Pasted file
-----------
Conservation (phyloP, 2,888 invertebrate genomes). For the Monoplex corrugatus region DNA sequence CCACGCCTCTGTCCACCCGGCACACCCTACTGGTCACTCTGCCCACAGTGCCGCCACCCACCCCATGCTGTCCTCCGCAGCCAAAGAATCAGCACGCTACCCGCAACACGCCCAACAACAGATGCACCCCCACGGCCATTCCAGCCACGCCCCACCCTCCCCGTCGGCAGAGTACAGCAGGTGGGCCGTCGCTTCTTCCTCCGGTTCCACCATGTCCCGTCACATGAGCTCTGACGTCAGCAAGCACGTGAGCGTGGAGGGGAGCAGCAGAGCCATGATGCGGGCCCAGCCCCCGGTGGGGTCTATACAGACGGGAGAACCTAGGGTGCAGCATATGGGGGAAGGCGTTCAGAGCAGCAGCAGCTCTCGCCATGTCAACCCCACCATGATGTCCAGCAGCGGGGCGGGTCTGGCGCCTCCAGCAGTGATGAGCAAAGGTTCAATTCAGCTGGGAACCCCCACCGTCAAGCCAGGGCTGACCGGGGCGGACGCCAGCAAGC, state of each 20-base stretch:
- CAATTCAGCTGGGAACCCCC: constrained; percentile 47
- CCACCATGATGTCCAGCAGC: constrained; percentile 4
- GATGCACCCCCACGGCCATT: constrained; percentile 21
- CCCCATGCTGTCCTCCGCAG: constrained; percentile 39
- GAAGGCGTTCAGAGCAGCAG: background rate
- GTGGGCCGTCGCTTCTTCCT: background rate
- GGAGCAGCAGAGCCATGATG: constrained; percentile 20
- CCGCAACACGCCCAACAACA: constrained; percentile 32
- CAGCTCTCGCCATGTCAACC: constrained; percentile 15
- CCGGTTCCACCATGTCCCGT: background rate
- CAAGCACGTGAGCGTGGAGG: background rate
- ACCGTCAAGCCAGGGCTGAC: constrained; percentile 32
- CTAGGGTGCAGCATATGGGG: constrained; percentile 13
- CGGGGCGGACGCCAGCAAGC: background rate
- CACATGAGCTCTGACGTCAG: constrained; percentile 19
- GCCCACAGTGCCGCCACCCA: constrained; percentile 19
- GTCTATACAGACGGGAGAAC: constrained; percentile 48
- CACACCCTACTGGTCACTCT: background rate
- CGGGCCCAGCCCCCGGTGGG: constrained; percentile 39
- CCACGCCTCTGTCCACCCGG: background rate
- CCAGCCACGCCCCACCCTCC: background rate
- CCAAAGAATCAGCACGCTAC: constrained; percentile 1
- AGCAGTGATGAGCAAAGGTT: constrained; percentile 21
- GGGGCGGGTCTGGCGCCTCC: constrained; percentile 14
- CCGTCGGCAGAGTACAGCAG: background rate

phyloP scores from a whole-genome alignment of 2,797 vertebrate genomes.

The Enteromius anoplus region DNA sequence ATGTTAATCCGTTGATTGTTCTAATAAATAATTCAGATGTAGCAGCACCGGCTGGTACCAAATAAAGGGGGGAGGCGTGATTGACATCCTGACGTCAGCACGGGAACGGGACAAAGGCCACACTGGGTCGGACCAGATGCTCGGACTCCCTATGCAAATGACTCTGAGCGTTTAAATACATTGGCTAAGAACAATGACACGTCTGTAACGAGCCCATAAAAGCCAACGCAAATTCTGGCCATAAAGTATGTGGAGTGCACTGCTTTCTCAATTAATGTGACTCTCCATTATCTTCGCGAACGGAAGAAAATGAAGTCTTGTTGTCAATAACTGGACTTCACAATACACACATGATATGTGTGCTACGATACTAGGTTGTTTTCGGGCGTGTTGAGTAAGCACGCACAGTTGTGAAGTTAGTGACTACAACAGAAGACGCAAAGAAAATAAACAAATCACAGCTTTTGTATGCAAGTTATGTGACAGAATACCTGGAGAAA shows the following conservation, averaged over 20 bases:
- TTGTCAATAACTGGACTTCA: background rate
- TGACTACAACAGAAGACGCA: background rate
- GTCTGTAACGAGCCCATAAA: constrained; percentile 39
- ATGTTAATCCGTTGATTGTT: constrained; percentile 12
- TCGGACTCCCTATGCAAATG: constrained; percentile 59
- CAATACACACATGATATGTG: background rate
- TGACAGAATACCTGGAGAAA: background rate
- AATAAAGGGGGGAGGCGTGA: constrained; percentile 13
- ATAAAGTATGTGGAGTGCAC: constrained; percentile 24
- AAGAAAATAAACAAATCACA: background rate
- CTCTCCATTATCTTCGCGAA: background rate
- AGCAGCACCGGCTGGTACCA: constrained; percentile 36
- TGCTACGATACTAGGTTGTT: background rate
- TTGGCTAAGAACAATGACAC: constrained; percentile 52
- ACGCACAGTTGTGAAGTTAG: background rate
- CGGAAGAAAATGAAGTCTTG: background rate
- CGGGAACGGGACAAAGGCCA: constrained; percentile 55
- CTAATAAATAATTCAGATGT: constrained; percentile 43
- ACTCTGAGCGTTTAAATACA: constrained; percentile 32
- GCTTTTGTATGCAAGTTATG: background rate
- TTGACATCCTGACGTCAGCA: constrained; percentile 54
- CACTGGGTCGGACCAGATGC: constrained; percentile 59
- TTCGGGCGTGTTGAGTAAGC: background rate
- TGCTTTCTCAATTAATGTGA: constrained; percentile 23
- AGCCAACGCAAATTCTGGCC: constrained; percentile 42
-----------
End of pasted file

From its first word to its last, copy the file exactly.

Conservation (phyloP, 2,888 invertebrate genomes). For the Monoplex corrugatus region DNA sequence CCACGCCTCTGTCCACCCGGCACACCCTACTGGTCACTCTGCCCACAGTGCCGCCACCCACCCCATGCTGTCCTCCGCAGCCAAAGAATCAGCACGCTACCCGCAACACGCCCAACAACAGATGCACCCCCACGGCCATTCCAGCCACGCCCCACCCTCCCCGTCGGCAGAGTACAGCAGGTGGGCCGTCGCTTCTTCCTCCGGTTCCACCATGTCCCGTCACATGAGCTCTGACGTCAGCAAGCACGTGAGCGTGGAGGGGAGCAGCAGAGCCATGATGCGGGCCCAGCCCCCGGTGGGGTCTATACAGACGGGAGAACCTAGGGTGCAGCATATGGGGGAAGGCGTTCAGAGCAGCAGCAGCTCTCGCCATGTCAACCCCACCATGATGTCCAGCAGCGGGGCGGGTCTGGCGCCTCCAGCAGTGATGAGCAAAGGTTCAATTCAGCTGGGAACCCCCACCGTCAAGCCAGGGCTGACCGGGGCGGACGCCAGCAAGC, state of each 20-base stretch:
- CAATTCAGCTGGGAACCCCC: constrained; percentile 47
- CCACCATGATGTCCAGCAGC: constrained; percentile 4
- GATGCACCCCCACGGCCATT: constrained; percentile 21
- CCCCATGCTGTCCTCCGCAG: constrained; percentile 39
- GAAGGCGTTCAGAGCAGCAG: background rate
- GTGGGCCGTCGCTTCTTCCT: background rate
- GGAGCAGCAGAGCCATGATG: constrained; percentile 20
- CCGCAACACGCCCAACAACA: constrained; percentile 32
- CAGCTCTCGCCATGTCAACC: constrained; percentile 15
- CCGGTTCCACCATGTCCCGT: background rate
- CAAGCACGTGAGCGTGGAGG: background rate
- ACCGTCAAGCCAGGGCTGAC: constrained; percentile 32
- CTAGGGTGCAGCATATGGGG: constrained; percentile 13
- CGGGGCGGACGCCAGCAAGC: background rate
- CACATGAGCTCTGACGTCAG: constrained; percentile 19
- GCCCACAGTGCCGCCACCCA: constrained; percentile 19
- GTCTATACAGACGGGAGAAC: constrained; percentile 48
- CACACCCTACTGGTCACTCT: background rate
- CGGGCCCAGCCCCCGGTGGG: constrained; percentile 39
- CCACGCCTCTGTCCACCCGG: background rate
- CCAGCCACGCCCCACCCTCC: background rate
- CCAAAGAATCAGCACGCTAC: constrained; percentile 1
- AGCAGTGATGAGCAAAGGTT: constrained; percentile 21
- GGGGCGGGTCTGGCGCCTCC: constrained; percentile 14
- CCGTCGGCAGAGTACAGCAG: background rate

phyloP scores from a whole-genome alignment of 2,797 vertebrate genomes.

The Enteromius anoplus region DNA sequence ATGTTAATCCGTTGATTGTTCTAATAAATAATTCAGATGTAGCAGCACCGGCTGGTACCAAATAAAGGGGGGAGGCGTGATTGACATCCTGACGTCAGCACGGGAACGGGACAAAGGCCACACTGGGTCGGACCAGATGCTCGGACTCCCTATGCAAATGACTCTGAGCGTTTAAATACATTGGCTAAGAACAATGACACGTCTGTAACGAGCCCATAAAAGCCAACGCAAATTCTGGCCATAAAGTATGTGGAGTGCACTGCTTTCTCAATTAATGTGACTCTCCATTATCTTCGCGAACGGAAGAAAATGAAGTCTTGTTGTCAATAACTGGACTTCACAATACACACATGATATGTGTGCTACGATACTAGGTTGTTTTCGGGCGTGTTGAGTAAGCACGCACAGTTGTGAAGTTAGTGACTACAACAGAAGACGCAAAGAAAATAAACAAATCACAGCTTTTGTATGCAAGTTATGTGACAGAATACCTGGAGAAA shows the following conservation, averaged over 20 bases:
- TTGTCAATAACTGGACTTCA: background rate
- TGACTACAACAGAAGACGCA: background rate
- GTCTGTAACGAGCCCATAAA: constrained; percentile 39
- ATGTTAATCCGTTGATTGTT: constrained; percentile 12
- TCGGACTCCCTATGCAAATG: constrained; percentile 59
- CAATACACACATGATATGTG: background rate
- TGACAGAATACCTGGAGAAA: background rate
- AATAAAGGGGGGAGGCGTGA: constrained; percentile 13
- ATAAAGTATGTGGAGTGCAC: constrained; percentile 24
- AAGAAAATAAACAAATCACA: background rate
- CTCTCCATTATCTTCGCGAA: background rate
- AGCAGCACCGGCTGGTACCA: constrained; percentile 36
- TGCTACGATACTAGGTTGTT: background rate
- TTGGCTAAGAACAATGACAC: constrained; percentile 52
- ACGCACAGTTGTGAAGTTAG: background rate
- CGGAAGAAAATGAAGTCTTG: background rate
- CGGGAACGGGACAAAGGCCA: constrained; percentile 55
- CTAATAAATAATTCAGATGT: constrained; percentile 43
- ACTCTGAGCGTTTAAATACA: constrained; percentile 32
- GCTTTTGTATGCAAGTTATG: background rate
- TTGACATCCTGACGTCAGCA: constrained; percentile 54
- CACTGGGTCGGACCAGATGC: constrained; percentile 59
- TTCGGGCGTGTTGAGTAAGC: background rate
- TGCTTTCTCAATTAATGTGA: constrained; percentile 23
- AGCCAACGCAAATTCTGGCC: constrained; percentile 42